Nikolai Semashko (medicine)

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Nikolai Aleksandrovich Semashko (Russian: Никола́й Алекса́ндрович Сема́шко) (September 20 [O.S. September 8] 1874 – May 18, 1949), was a Russian statesman who became People's Commissar of Public Health in 1918 and served in that role until 1930; he was one of the organizers of the health system in the Soviet Union, an academician of the Academy of Medical Sciences (1944) and of the RSFSR (1945).

Life and career[edit]

Nikolai Semashko was born to a teacher in the village of Livenskoe in Yelets uezd of Oryol guberniya (now Lipetsk Oblast). His mother was a sister of Georgi Plekhanov.

In 1891, after graduating from the Yelets gymnasium (where he studied with Mikhail Prishvin), Semashko entered the medical faculty of Moscow University. In 1893, he became a member of a Marxist group. In 1895, for his participation in the revolutionary movement, he was arrested and exiled to his home in Livenskoe, under strict police surveillance. In 1901 he graduated from the medical faculty of Kazan University, after which he worked as a doctor in Oryol and Samara. In 1904 he was an active member of the Nizhny Novgorod Committee of the Russian Social Democratic Labour Party (RSDLP); during the 1905 Russian Revolution he was one of the organizers of the strike at the Sormovo Factory, for which he was again arrested.

In 1906 he emigrated to Switzerland and lived in Geneva, where he met with Vladimir Lenin. In August 1907, Semashko was a delegate from the Geneva Bolshevik organization at the International Socialist Congress of the Second International. He was arrested by the Swiss police after Olga (Sarra) Ravich, convicted in the case of the Tiflis expropriation, sent him a letter from prison.

In 1908, together with the Bolshevik foreign center, he moved to Paris, where until 1910 he worked as secretary of the Foreign Bureau of the Central Committee of the RSDLP and participated in the Party School in Longjumeau (1911).

At the Sixth (Prague) All-Russia Conference of the RSDLP (1912), Semashko delivered a report on the insurance business, consisting of a draft resolution that had been edited by Lenin and was adopted by the Conference. In 1913, Semashko participated in the social-democratic movement in Serbia and Bulgaria; at the beginning of World War I he was interned. Returning to Moscow in September 1917, he was elected chairman of the Bolshevik faction of the Pyatnitskaya district council. He was a delegate of the Sixth Party Congress, participated in the preparation of the armed insurrection in Moscow, and organized medical care for its participants.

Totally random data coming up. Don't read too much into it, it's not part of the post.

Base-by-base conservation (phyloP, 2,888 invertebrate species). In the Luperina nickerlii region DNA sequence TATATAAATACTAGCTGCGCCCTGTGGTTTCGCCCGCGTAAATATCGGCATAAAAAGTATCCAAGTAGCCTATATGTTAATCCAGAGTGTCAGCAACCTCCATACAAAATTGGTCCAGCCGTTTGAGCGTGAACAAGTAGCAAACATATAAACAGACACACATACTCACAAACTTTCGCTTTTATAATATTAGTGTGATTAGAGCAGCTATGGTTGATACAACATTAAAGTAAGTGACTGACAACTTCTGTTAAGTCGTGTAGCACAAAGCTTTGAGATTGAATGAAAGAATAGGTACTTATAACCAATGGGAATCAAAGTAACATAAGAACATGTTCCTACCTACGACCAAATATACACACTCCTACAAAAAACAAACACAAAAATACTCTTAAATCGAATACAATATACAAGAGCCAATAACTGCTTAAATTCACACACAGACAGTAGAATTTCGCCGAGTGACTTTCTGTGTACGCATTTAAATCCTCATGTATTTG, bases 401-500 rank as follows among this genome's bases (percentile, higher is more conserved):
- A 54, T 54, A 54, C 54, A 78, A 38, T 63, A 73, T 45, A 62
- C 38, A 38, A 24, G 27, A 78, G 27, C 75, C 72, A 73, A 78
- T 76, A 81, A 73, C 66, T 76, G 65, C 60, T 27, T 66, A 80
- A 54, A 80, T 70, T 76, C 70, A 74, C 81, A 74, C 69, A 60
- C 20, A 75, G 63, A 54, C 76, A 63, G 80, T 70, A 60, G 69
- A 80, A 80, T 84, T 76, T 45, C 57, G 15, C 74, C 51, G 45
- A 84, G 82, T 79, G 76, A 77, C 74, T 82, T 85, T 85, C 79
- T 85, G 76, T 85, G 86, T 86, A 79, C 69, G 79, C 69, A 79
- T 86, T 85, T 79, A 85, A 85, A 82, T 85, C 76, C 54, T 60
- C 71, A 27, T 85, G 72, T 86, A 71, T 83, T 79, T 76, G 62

After the October Revolution, Semashko was head of the Health Department of the Moscow City Council, and from July 1918 to 1930 he held the post of Commissar of Health of the RSFSR. He directed the opening of Lenin's body. Under Semashko's leadership, work was carried out to combat epidemics, the foundations of Soviet public health were laid, and a system of protection of motherhood and childhood and the health of children and adolescents and a network of medical research institutes were created (e.g. State Central Institute of Public Nutrition - now the Scientific Research Institute of Nutrition).

In 1921-1949 Semashko was a professor with the Chair of Social Hygiene in the medical faculty of Moscow State University (from 1931 the Moscow Medical Academy). From 1930 to 1936, Semashko worked in the Central Executive Committee, where he served as a member of the Presidium and the chairman of the Commission for the Improvement of Children's Lives (formerly the Detkomissiya), which was entrusted with the fight against homelessness and the management of therapeutic and preventive work in children's health facilities. In 1945-1949 he was Director of the Institute for School Health of the RSFSR, and at the same time (1947-49) of the Institute for Health and History of Medicine of the Academy of Medical Sciences (since 1965 the Research Institute of the Semashko Social Hygiene and Public Health Organization). He was a founder of the Central Medical Library (1918) and of the House of Scientists (1922) in Moscow, in 1927-36 editor in chief of the Great Medical Encyclopedia, the first chairman of the Supreme Council for Physical Education and Sports (from 1923), chairman of the All-Union Hygiene Society (1940-49), and delegate to the 10th, 12th, and 16th Party Congresses. He was awarded the Order of Lenin, the Order of the Red Banner of Labour, and medals.

Semashko was married and had a daughter Helen (1908-1983, married name Farobina), who was for many years a responsible official of the Ministry of Health.

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